In Plutner v. Silver Associates, Inc., 186 Misc 1025, 1028, 61 N.Y.S.2d 594 , a case more analogous to the case at bar, the court held that the defendant bathhouse had no legal duty to offer relief or assistance to an patron who fell and struck his head while descending a stairway on the premises.
The bathhouse employee told the plaintiff to wait while the employee attended another patron, but the plaintiff instead attempted to climb the stairs himself and subsequently passed out (id. at 1026)).
The court went on to distinguish the duties of a premises owner and those of a common carrier:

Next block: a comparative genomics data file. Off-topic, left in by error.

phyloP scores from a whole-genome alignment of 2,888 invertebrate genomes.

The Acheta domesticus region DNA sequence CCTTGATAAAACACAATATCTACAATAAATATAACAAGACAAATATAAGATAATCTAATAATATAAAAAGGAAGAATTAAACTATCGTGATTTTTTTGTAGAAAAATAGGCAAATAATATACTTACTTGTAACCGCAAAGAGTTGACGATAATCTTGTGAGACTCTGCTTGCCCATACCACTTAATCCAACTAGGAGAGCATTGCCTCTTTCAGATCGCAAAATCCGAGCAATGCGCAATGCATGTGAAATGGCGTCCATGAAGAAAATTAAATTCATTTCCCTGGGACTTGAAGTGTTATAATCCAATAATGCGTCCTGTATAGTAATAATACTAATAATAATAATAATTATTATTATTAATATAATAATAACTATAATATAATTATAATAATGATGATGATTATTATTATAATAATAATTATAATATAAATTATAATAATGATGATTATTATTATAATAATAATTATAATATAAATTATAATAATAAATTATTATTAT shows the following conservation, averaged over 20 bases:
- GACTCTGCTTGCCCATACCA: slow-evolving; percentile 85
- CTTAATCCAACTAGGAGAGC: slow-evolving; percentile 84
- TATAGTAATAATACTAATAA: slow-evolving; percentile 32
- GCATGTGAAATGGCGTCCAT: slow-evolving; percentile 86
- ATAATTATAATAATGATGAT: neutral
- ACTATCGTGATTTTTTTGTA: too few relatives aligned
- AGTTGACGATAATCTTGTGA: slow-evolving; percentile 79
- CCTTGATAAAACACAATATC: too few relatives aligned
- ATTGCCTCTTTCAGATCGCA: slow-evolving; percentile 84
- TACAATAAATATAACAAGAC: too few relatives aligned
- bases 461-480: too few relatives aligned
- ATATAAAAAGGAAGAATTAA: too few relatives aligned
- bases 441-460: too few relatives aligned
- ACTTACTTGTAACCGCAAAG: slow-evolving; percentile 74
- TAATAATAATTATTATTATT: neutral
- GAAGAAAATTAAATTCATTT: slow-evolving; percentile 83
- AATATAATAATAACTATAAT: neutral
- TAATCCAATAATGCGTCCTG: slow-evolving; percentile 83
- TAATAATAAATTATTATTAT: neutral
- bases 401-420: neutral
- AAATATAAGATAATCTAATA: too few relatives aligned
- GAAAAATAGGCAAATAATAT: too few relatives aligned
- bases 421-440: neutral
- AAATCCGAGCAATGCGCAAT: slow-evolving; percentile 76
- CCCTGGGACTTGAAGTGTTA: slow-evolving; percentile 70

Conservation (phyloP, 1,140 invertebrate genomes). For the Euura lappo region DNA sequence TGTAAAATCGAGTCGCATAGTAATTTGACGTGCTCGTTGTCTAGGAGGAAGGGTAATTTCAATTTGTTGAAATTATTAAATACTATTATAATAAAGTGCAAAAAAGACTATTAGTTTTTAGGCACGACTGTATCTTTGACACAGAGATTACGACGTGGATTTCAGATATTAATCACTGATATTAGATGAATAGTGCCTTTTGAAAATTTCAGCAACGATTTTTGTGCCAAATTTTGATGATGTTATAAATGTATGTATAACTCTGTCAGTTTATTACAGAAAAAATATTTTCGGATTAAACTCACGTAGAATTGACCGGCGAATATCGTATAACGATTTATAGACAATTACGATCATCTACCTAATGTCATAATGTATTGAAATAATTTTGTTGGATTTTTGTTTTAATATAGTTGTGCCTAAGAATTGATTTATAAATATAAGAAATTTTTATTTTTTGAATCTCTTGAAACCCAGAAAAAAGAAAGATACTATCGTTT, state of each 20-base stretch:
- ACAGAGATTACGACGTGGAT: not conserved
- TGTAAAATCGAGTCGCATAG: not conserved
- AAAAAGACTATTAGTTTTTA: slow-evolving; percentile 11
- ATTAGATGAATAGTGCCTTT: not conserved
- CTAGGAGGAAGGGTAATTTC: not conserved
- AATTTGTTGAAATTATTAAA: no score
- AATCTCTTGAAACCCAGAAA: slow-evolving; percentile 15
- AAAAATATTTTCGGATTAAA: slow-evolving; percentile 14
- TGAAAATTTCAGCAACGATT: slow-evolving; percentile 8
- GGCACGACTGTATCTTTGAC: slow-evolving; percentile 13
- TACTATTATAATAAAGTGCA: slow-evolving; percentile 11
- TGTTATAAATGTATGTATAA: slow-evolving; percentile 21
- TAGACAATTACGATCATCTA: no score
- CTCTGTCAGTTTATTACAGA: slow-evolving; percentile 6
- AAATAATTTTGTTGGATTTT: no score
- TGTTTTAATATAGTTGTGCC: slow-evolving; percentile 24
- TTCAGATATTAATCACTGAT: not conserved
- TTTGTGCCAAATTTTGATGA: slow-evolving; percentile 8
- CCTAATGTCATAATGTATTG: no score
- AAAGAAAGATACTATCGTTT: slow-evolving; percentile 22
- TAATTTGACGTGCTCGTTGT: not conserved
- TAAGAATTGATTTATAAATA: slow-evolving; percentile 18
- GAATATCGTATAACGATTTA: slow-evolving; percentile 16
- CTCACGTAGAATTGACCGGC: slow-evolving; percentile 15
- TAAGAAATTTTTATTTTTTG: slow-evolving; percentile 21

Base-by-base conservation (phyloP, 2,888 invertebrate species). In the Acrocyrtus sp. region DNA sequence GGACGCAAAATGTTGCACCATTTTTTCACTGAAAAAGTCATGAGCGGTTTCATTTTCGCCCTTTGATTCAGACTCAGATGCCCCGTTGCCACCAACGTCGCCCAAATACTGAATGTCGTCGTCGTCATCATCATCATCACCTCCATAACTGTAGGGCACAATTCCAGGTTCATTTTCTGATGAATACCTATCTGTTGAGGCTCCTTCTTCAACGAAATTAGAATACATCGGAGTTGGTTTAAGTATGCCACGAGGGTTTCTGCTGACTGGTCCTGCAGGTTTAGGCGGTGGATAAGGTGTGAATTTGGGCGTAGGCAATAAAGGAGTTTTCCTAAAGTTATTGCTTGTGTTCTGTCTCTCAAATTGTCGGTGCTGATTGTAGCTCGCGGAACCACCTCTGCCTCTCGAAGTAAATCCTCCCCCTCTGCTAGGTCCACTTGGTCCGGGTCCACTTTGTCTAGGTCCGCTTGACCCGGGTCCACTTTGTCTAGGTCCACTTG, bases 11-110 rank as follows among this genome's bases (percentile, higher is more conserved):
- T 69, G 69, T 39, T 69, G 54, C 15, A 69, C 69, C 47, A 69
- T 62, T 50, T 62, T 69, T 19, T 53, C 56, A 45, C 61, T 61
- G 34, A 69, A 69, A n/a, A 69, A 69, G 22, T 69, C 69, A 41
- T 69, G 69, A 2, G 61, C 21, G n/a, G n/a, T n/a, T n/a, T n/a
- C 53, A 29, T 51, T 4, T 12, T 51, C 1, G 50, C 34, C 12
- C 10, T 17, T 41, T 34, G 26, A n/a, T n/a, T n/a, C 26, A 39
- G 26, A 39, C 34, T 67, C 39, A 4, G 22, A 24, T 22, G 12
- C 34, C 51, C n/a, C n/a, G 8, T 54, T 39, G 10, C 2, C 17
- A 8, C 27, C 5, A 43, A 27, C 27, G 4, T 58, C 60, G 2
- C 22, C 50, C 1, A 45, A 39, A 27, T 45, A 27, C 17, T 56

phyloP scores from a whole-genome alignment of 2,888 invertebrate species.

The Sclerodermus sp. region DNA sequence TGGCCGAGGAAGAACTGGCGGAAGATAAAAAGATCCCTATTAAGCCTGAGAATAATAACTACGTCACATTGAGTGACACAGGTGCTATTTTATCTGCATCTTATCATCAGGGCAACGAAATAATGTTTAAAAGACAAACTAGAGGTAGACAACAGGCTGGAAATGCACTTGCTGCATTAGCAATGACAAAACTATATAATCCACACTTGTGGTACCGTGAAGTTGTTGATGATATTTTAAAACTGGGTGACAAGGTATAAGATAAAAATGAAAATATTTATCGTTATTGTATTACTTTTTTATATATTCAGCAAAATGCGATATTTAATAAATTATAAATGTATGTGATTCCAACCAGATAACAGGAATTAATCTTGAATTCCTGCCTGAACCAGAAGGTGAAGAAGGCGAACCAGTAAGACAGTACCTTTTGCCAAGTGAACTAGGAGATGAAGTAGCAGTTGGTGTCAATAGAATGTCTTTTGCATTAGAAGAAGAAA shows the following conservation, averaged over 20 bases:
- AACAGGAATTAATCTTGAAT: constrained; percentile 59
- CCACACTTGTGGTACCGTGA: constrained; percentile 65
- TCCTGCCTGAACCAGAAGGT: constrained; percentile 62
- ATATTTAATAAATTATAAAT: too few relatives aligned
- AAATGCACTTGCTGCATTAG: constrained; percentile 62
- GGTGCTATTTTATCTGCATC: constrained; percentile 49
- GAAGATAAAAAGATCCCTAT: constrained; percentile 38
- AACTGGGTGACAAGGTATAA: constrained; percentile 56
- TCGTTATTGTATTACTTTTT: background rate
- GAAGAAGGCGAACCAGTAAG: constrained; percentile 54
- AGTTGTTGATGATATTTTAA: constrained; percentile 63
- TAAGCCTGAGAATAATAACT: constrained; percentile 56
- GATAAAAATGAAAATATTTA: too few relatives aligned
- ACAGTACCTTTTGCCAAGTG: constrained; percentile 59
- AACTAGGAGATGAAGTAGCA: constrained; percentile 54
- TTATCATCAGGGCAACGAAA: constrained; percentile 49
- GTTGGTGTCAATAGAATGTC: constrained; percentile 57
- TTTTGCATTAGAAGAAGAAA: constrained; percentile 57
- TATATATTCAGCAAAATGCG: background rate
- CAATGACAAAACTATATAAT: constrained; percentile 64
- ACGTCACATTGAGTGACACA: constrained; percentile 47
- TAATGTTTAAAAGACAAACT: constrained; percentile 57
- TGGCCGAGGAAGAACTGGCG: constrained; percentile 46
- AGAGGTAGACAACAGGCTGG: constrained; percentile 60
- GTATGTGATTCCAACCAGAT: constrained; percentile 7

The plaintiff, however, attempts to spell out liability in this case under the theory that the relationship of the parties or the very nature of the surroundings emphasizes a moral obligation as a result of which a legal responsibility comes about and renders the defendant liable for damages for the failure to furnish such aid and succor. The cases cited in support of this contention are "public carrier" cases such as Middleton v. Whitridge . . . . In this case the only similarity between the bathhouse and a public carrier is that both operate a business which is held out to the general public but the duties and responsibilities vary insofar as the legal obligations of each of these different enterprises are concerned" (id. at 1028) .
The Putnam court goes on to cite a case involving a Turkish bath in which the court held that the defendant owner was not liable for "its failure to supply plaintiff any medical attention after the accident" (id., citing Warren v. Werther, 182 AD 783, 787, 169 N.Y.S. 709 ).